Welcome back, dear readers, to the Road to Knowhere; this is a series where I examine and discuss a different comics storyline relating to Marvel’s cosmic universe. One of the key pillars of Marvel cosmology is the Silver Surfer. There were aliens and sci-fi concepts before his introduction, but the debut of the Surfer represented the start of Marvel’s cosmic landscape. So the ol’ Surfer has had a bunch of breathtaking stories and runs with some of the best talents in the industry. There’s a real core of exploration and wonder that permeates the Surfers comics, and it’s what makes him such an enjoyable character. But today, we’re going to look at a Surfer story that casts him out from the stars and grounds him in an interesting way. Today we’re discussing Silver Surfer issues 40 through 43 by Jim Starlin and Ron Lim.
Jim Starlin is perhaps only rivalled by Kirby in his importance to Marvel’s cosmic corner. But up until this run in the 90s, he hadn’t written much with the Surfer, meaning that this was his big shot at making his mark on the character. His run, of course, brought back his creation, Thanos and gave him his now-famous goal of eradicating half the universe. This story comes off the back of Surfer believing he had killed the Mad Titan. However, Thanos merely faked his death. So this story’s first issue opens with a robot approaching the Surfer to tell him that he must testify to a court on something called Dynamo City. It turns out that Thanos was a citizen of this city, and they want to understand what happened to him. Norrin refuses but is enticed when the robot mentions they will be reading his last will and testament.
So the two head to Dynamo, a massive artificial city floating through space. Surfer loses all his powers when entering its atmosphere and is immediately detained for this court. It turns out that Dynamo City was something of a trap from Thanos. He lured Surfer here so he would be caught in the greatest prison of all “bureaucracy.” And trapped he is as Surfer doesn’t have any funds to pay his exit tax. So the story then follows Surfer as he struggles to escape this hellish society.
Yeah, it’s not entirely subtle. This is a story about capitalism and the struggles of class. The Surfer has faced a lot of enemies, world eaters, cosmic despots and intergalactic warlords, but this is one of his stories that feels truly desperate. Starlin and Lim do such an exceptional job of balancing tone here. The entire city is delightfully absurd. All of the creatures and robots featured are so exaggerated and cartoonish. One sequence, in particular, is incredibly silly. It features the Surfer literally selling his dreams to get some cash. But Lim and Starlin present it like a gameshow, some great spectacle for audiences to laugh at. But it’s balanced by a real sense of weight and hopelessness as he gets a measly two credits. The Surfer also spends a lot of this story in slums and lower socioeconomic sectors. Here Starlin and Lim are pushing the imagery of our time to another far more exaggerated level. When the Surfer arrives at Shanty Town, a massive city made entirely of tents filled with homeless citizens struggling to get by. It’shugee in its size and scope, actualizing the struggles of modern society. Every character in this book tries to escape, drawn into work and into entertainment with the promise of a better life. But it never seems to come. It’s a perfect trap and one that forces the Surfer to confront the broader issues facing the galaxy. Not everyone can just hop on their magic surfboard and explore the stars, and that’s a lesson that he has to learn here.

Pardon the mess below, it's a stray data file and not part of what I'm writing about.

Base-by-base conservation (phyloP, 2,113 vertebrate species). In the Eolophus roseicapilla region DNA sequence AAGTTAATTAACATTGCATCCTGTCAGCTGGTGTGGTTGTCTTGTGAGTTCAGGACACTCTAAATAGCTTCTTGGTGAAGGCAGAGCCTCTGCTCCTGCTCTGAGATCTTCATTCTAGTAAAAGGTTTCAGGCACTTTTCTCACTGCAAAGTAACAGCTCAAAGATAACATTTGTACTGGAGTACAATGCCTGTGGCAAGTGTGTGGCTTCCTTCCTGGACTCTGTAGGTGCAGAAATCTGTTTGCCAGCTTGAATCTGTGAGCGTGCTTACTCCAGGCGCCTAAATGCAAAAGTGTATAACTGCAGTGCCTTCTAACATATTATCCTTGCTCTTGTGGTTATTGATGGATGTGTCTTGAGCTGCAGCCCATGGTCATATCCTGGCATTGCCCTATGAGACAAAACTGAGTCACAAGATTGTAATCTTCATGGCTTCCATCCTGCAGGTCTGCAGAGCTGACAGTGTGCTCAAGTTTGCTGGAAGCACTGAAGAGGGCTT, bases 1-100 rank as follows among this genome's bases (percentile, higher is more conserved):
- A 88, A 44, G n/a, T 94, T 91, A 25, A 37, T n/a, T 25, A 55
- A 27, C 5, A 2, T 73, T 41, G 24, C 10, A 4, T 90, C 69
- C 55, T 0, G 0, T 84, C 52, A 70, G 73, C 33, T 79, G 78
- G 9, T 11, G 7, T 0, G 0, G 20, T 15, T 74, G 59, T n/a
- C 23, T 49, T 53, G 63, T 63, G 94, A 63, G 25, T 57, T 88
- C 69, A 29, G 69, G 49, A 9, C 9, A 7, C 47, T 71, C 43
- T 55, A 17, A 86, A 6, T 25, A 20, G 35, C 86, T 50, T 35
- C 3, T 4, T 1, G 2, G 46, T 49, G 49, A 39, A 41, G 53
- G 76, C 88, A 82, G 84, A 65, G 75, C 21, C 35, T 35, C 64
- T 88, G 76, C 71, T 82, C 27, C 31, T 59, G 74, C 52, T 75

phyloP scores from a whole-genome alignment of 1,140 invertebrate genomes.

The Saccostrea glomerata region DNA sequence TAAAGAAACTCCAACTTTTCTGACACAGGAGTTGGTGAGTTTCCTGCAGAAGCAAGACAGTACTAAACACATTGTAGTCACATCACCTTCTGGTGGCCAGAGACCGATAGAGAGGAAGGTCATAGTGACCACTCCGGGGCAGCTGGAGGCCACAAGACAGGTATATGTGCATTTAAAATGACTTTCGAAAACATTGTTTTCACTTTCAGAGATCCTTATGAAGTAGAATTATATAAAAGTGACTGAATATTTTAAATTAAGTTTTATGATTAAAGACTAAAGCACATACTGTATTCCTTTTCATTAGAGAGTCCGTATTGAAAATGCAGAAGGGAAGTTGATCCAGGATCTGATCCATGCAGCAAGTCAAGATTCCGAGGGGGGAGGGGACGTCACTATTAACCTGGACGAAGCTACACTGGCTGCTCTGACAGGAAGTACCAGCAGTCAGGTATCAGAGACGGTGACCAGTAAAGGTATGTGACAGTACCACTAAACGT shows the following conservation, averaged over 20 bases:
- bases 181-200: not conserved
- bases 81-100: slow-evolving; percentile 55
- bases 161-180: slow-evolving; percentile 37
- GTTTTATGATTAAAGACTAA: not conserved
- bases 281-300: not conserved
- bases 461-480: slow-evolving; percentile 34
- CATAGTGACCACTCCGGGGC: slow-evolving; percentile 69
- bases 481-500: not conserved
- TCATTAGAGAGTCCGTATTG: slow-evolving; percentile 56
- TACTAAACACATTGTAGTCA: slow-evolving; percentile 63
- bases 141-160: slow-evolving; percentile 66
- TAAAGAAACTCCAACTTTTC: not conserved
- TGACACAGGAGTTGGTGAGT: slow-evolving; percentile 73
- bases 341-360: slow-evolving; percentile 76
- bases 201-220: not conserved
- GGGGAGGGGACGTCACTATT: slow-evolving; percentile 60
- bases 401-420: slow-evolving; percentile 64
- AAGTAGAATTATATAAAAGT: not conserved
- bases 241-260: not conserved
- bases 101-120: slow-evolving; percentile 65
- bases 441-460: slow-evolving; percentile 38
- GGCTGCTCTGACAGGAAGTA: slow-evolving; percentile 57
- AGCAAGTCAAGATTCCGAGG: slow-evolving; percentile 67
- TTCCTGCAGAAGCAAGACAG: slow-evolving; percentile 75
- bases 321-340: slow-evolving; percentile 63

Surfer tries to escape Dynamo City through their systems and through their means but realizes that it’s not going to be possible. So he decides to escape and cheat the system. He confronts the leader of this society, The Great I. The I is talked about a lot in this but when finally revealed is just a massive eyeball, lifeless and cold. He’s said to be “the perfect bureaucrat: cold and efficient, untouched by human cares.” The head of the entire society is automated, a literal system with no cares for those it looks over.
To make a long story short, Silver Surfer finally makes it out alongside his new friend Zeaklar. Surfer heads back to free the people, but Zeaklar tells him he can’t. Any battle would cause the death of innocents; in his words, “you can’t win them all.” The Surfer sadly agrees and flies off, vowing to return one day.
So yeah, a pretty dour and cynical end. But it’s fitting. The Surfer may escape, but not everyone does. Everyone is trapped in that system, in that city of artificiality and cold apathy, just like how people all over the world suffer while the wealthy get richer. You can’t escape it and any attempts will just make you sink deeper. Starlin makes it clear here that the only way to achieve a better future is through outside the system, but he acknowledges that it’s something, not even the Silver Surfer can do. So ultimately, this story is just brilliant satire. It’s an amazing little story that exaggerates our reality into something totally absurd and darkly comedic. There’s a great sequence where the Surfer is in court and discovers his lawyer droid hasn’t even been activated. It’s a funny moment, but it’s also mocking the gross inadequacy of the American criminal justice system, and oh boy, does that hold up well today.
Ultimately this story is emblematic of what makes Marvel cosmic work so well for me — having a story set in this massive spacebound backdrop frees Starlin to portray his big and crazy ideas. Ron Lim is also able to do what he does best, amazing grandeur and scale. It’s a great Silver Surfer story that challenges the character and forces us to realize our lives’ inherent absurdity. That’s not just great cosmic stuff; that’s great storytelling.